“There are ongoing efforts by the Agriculture Ministry, in collaboration with the Food and Agriculture Organisation to support diagnosis of tick resistance to acaricides at regional laboratory centres but this is not enough,” she said during the livestock industry key stakeholders meeting in Kampala, which had been convened to discuss and prioritise areas for tick control.

The stakeholders included veterinarians, extension staff, farmers, processors and government representatives.

Ministry of Agriculture is already working on the Managing Animal Health and Acaricides for a Better Africa Initiative, which seeks to, among others, provide sustainable solutions to enable small-scale farmers maximise the potential of their cattle by developing and practicing methods that can successfully manage tick infections in cattle.

During the meeting, the TickAcademy App, which will support farmers in managing tick infestations was also pre-launched.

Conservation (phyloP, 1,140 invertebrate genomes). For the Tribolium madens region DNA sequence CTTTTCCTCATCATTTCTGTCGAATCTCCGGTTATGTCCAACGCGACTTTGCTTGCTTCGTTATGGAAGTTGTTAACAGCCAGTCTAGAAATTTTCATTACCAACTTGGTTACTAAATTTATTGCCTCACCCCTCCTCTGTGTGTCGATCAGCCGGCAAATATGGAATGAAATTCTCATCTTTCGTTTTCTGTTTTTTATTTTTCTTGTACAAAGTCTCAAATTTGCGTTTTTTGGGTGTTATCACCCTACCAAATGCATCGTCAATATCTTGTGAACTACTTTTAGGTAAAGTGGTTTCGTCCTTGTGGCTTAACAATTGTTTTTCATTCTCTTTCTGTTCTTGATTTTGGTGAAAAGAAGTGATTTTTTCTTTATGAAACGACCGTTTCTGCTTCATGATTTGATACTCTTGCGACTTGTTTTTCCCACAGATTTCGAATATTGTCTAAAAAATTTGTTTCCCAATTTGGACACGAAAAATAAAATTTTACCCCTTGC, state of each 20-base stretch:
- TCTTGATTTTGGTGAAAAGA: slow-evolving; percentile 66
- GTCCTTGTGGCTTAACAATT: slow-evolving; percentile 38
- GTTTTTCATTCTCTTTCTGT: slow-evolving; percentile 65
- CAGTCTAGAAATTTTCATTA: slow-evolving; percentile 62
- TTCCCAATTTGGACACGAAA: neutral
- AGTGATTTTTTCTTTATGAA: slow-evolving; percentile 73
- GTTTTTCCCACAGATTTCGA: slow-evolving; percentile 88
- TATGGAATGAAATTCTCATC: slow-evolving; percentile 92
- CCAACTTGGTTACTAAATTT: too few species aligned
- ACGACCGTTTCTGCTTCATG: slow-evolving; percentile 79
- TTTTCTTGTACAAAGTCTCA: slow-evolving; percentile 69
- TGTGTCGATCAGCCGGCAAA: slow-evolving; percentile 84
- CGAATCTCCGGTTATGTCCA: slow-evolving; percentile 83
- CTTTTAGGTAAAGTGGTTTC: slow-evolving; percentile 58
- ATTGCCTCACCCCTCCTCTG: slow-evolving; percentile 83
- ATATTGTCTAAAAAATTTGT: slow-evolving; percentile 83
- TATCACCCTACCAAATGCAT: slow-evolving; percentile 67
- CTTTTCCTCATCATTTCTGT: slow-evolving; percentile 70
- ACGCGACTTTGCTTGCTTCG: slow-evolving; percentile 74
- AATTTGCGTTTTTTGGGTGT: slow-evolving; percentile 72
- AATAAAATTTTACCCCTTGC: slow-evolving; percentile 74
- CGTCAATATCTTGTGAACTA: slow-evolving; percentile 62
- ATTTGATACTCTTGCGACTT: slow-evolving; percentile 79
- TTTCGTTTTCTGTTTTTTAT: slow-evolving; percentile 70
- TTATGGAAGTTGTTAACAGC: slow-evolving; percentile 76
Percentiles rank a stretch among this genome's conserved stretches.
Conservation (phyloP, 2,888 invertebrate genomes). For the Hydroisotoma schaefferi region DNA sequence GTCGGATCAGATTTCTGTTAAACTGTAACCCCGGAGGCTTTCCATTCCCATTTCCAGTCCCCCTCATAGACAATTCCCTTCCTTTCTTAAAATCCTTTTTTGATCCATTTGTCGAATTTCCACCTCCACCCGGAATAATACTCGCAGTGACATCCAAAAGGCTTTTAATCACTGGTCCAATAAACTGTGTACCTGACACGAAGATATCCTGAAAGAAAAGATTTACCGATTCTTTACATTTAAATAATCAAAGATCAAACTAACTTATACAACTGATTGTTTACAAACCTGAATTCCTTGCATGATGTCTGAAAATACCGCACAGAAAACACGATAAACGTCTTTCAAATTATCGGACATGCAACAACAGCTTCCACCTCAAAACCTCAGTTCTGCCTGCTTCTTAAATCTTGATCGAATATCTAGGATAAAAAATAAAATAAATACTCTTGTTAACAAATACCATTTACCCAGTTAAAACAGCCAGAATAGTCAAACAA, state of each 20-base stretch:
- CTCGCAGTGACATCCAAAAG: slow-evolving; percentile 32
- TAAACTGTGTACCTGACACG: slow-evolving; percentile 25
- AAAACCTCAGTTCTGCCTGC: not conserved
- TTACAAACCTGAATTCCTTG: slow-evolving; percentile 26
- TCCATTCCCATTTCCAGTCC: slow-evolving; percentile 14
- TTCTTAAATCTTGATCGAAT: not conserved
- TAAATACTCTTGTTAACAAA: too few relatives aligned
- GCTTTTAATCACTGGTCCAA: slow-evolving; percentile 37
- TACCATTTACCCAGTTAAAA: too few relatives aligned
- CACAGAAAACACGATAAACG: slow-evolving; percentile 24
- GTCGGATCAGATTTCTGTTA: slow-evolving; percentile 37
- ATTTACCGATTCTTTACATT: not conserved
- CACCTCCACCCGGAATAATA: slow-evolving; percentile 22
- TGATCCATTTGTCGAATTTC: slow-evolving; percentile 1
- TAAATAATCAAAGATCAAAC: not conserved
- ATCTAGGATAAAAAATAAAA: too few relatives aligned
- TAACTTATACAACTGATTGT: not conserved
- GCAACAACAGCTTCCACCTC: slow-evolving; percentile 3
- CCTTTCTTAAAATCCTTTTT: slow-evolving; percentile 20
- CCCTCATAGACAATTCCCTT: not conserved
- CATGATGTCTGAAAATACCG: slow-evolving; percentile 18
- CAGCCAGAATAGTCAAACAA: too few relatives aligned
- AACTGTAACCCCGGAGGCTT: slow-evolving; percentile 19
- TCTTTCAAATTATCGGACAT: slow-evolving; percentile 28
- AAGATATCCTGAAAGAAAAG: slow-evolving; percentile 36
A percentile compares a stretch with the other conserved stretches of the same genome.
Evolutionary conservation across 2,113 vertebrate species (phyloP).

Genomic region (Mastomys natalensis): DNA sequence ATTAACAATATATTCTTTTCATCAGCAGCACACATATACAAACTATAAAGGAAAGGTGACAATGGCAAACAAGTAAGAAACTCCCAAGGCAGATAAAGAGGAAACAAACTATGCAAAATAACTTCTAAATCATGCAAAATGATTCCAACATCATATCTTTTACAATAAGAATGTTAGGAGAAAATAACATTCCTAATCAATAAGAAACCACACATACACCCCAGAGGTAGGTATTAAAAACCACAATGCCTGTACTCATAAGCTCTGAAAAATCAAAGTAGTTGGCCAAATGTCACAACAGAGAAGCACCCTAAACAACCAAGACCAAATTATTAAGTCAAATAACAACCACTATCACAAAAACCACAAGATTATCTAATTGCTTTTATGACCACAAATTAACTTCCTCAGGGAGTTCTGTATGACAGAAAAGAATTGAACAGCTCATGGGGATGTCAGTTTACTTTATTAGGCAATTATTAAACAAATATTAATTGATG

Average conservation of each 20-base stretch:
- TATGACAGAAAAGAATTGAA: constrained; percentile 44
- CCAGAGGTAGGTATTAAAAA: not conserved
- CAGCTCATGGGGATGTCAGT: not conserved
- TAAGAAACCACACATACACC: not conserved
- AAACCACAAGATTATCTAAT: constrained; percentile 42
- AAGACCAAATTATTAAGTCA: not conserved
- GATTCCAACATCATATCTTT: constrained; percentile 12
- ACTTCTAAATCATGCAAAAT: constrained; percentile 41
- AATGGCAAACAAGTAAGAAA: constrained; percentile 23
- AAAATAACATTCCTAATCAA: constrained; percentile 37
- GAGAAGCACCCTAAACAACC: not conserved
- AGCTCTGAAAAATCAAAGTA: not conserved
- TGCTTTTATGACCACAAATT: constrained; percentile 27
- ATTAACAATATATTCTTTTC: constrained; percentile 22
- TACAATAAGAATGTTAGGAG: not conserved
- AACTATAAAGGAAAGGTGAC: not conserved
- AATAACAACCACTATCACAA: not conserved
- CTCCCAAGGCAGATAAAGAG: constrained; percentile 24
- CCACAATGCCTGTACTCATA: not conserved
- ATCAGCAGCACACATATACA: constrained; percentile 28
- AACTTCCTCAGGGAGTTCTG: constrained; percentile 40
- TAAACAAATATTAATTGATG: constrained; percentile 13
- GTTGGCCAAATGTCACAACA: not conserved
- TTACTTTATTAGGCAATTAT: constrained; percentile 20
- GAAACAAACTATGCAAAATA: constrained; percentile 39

By the end of January, farmers and extension workers will be able to access the app’s educational content, which includes simple-to-watch films, to help them become knowledgeable about tick control.

Mr Enrique Hernández Pando, the GALVmed head of commercial development and impact, said the Managing Animal Health and Acaricides for a Better Africa Initiative will be important in tackling acaricide resistance challenges as well as help farmers and animal health officers to access creative methods of addressing the problem of acaricide resistance.

During the meeting, stakeholders jointly agree to train and sensitise field staff and farmers about tick management strategies that work, as well as strengthen the diagnostic infrastructure and testing capabilities for tick resistance and other animal health-related concerns.

Others will involve making it easier for farmers to obtain credit from savings institutions run by farmer groups at a reasonable cost so they may purchase specialized equipment for applying pesticides.

Mr Nishal Gunpath, the Elanco Animal Health country director south and sub-Saharan Africa, said they will support the Initiative to drive livestock in a better direction, noting that it will also help small-scale livestock farmers to maximise their potential.

Original Source: Daily Monitor